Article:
by Lauren McCauley, Intellihub:
“You have a company using profits from the sale of what has been called ‘the most potent and dangerous opioid on the market’ to prevent adults from using a far less harmful substance.”
It has been revealed that the maker of a powerful, addictive opioid drug is bankrolling the opposition to the effort to legalize and regulate marijuana for recreational use in Arizona.
The Phoenix New Times reported Thursday that Insys Therapeutics, the company behind the fentanyl-based medication Subsys, made a $500,000 donation to the group Arizonans for Responsible Drug Policy (ARDP), which is leading the campaign against Proposition 205.
On the ballot in November, Prop. 205 would allow people 21 years of age or older to possess up to one ounce of marijuana and grow up to six plants in their homes as well as establish a department to regulate the drug’s cultivation and sale.
It appears that Insys is trying to “eliminate the competition,” according to the New Times, which noted that the company “expects to soon launch a pharmaceutical version of THC, the main psychoactive ingredient in cannabis.”
What’s more, Insys is currently facing numerous state investigations for deceptively marketing and selling Subsys, which is intended to treat cancer pain, and coercing doctors to promote it to patients for off-label uses. Fentanyl is estimated to be 80 times as potent as morphine and hundreds of times more potent than heroin, according to the Centers for Disease Control and Prevention, and may be fatal to users.
“It’s hard to imagine a more sinister donor than Insys Therapeutics Inc. in the eyes of pot legalization proponents, who long have claimed drug companies want to keep cannabis illegal to corner the market for drugs, some addictive and dangerous, that relieve pain and other symptoms,” U.S. News & World Report wrote Thursday, summarizing the dynamic.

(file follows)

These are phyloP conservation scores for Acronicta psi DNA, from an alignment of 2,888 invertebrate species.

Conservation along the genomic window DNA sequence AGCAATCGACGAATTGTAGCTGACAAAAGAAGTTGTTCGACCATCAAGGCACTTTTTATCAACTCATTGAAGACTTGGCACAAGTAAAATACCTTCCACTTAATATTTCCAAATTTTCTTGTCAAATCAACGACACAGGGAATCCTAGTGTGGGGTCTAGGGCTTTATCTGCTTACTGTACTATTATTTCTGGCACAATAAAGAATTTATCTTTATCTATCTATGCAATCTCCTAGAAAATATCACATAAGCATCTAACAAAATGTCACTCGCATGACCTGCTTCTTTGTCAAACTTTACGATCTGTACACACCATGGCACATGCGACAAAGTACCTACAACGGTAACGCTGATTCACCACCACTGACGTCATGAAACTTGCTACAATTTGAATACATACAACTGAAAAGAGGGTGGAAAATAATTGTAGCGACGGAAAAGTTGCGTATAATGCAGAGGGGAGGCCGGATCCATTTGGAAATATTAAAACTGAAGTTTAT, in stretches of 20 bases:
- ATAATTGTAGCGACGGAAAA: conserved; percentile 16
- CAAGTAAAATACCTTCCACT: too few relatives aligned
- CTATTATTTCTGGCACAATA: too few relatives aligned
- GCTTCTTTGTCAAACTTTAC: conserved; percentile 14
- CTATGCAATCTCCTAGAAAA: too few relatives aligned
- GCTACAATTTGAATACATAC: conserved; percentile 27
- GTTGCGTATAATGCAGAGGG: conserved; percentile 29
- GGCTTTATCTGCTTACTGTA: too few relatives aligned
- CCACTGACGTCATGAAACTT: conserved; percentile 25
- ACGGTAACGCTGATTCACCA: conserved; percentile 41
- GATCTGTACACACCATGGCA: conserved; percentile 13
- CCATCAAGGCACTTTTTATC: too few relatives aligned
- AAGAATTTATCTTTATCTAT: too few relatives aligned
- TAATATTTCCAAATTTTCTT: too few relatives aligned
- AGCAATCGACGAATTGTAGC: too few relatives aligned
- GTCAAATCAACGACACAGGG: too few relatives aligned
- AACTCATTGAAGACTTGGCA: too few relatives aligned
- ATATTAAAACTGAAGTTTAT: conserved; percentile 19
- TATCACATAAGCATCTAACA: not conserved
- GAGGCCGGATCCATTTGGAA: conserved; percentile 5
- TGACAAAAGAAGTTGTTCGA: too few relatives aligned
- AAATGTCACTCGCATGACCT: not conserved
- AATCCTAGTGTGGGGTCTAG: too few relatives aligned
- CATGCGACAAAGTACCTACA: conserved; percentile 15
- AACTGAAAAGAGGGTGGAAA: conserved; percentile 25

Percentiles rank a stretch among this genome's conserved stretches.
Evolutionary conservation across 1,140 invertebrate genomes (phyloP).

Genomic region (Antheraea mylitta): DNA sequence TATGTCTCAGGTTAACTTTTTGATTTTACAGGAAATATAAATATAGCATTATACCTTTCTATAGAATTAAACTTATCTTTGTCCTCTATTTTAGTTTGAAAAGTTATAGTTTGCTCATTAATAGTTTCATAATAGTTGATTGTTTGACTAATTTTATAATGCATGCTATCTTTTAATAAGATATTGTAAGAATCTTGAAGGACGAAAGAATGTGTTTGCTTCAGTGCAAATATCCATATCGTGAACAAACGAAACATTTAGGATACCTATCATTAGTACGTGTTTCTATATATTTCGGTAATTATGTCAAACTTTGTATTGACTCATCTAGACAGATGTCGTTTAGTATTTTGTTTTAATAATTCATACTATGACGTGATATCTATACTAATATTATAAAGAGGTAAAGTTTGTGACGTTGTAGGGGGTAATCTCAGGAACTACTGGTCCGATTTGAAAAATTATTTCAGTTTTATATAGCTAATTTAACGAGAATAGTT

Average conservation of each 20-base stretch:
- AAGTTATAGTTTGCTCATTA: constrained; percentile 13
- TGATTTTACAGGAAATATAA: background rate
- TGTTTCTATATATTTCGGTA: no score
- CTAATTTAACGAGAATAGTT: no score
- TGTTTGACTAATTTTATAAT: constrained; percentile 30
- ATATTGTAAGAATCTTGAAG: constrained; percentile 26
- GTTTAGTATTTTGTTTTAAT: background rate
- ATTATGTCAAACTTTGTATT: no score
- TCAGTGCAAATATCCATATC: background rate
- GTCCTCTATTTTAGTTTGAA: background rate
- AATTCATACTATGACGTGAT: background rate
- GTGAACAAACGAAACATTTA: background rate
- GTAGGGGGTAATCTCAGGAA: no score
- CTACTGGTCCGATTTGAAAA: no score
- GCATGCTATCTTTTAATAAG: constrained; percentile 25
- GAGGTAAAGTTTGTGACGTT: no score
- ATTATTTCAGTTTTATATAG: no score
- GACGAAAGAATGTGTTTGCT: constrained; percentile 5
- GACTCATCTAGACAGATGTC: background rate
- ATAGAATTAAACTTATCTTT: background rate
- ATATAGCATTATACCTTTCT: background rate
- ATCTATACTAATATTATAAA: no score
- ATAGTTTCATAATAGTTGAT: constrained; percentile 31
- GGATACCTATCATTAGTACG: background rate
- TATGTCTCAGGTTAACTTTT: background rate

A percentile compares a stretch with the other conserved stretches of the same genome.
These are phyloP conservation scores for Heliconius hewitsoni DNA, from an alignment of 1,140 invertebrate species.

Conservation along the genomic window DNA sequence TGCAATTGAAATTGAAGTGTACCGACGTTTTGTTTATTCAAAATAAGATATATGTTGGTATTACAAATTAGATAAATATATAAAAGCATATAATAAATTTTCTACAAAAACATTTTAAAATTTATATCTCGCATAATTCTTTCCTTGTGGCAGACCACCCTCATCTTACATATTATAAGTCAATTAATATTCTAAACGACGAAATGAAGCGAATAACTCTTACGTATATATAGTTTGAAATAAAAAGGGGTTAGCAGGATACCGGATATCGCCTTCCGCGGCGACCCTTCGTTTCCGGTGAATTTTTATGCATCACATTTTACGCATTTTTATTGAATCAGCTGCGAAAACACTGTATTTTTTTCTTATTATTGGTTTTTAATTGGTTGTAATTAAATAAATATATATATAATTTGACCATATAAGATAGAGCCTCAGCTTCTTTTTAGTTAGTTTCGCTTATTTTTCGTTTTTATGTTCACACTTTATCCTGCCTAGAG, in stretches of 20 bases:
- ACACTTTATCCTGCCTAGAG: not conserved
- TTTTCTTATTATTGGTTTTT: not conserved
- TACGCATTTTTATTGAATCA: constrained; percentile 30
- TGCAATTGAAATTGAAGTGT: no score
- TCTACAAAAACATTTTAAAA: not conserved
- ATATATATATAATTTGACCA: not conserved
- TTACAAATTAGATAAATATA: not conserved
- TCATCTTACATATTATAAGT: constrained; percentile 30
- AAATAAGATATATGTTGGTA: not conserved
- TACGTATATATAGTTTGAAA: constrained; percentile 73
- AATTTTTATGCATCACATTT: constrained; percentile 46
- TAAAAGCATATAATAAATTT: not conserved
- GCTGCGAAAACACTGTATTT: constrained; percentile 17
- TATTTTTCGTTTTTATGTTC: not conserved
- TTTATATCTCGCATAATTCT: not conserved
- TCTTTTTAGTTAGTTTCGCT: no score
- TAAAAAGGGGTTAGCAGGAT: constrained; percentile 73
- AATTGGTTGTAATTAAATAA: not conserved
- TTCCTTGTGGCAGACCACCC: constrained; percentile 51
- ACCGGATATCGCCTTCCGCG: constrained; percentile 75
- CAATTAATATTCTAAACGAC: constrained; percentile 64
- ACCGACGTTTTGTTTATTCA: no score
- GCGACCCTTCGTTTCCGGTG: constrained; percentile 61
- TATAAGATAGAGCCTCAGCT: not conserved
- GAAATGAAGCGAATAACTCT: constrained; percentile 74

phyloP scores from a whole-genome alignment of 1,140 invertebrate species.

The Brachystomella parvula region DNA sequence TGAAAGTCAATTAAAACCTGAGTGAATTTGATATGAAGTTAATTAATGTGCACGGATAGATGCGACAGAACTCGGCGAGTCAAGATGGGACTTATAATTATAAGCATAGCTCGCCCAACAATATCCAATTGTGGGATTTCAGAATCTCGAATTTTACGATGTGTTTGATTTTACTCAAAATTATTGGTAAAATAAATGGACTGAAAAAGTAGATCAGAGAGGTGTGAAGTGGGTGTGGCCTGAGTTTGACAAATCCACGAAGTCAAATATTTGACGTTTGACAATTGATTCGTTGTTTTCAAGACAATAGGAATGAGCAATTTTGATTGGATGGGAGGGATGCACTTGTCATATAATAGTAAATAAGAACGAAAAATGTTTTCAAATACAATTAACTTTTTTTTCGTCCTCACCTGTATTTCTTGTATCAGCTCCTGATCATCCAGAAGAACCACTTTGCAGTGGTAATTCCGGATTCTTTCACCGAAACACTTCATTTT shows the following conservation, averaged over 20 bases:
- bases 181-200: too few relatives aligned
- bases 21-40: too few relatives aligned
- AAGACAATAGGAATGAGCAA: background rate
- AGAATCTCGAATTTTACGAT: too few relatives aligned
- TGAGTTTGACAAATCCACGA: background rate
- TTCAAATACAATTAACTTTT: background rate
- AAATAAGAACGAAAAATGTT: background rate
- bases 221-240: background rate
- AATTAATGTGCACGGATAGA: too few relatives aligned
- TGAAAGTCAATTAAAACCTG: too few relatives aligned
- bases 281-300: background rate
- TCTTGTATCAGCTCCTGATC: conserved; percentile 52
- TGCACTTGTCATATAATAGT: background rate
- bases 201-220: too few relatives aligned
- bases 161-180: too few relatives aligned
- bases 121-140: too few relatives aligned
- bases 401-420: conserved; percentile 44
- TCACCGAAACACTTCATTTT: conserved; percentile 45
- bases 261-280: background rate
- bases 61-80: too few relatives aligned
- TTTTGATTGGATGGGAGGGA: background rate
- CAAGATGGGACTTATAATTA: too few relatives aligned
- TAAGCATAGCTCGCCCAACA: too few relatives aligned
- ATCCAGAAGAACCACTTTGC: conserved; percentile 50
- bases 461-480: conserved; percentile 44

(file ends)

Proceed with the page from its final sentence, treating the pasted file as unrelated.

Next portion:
Responding to the news, J.P. Holyoak, chair of the Prop. 205 proponent group Campaign to Regulate Marijuana Like Alcohol, issued a press statement slamming the opposition to keeping the donation from “one of the more unscrupulous members of Big Pharma.”
“You have a company using profits from the sale of what has been called ‘the most potent and dangerous opioid on the market’ to prevent adults from using a far less harmful substance,” Holyoak said.
He also pointed out their development of synthetic ‘pharmaceutical cannabinoids,’ and said, “It appears they are trying to kill a non-pharmaceutical market for marijuana in order to line their own pockets.”
“Our opponents have made a conscious decision to associate with this company. They are now funding their campaign with profits from the sale of opioids — and maybe even the improper sale of opioids,” Holyoak continued. “Any time an ad airs against Prop. 205, the voters should know that it was paid for by highly suspect Big Pharma actors.”
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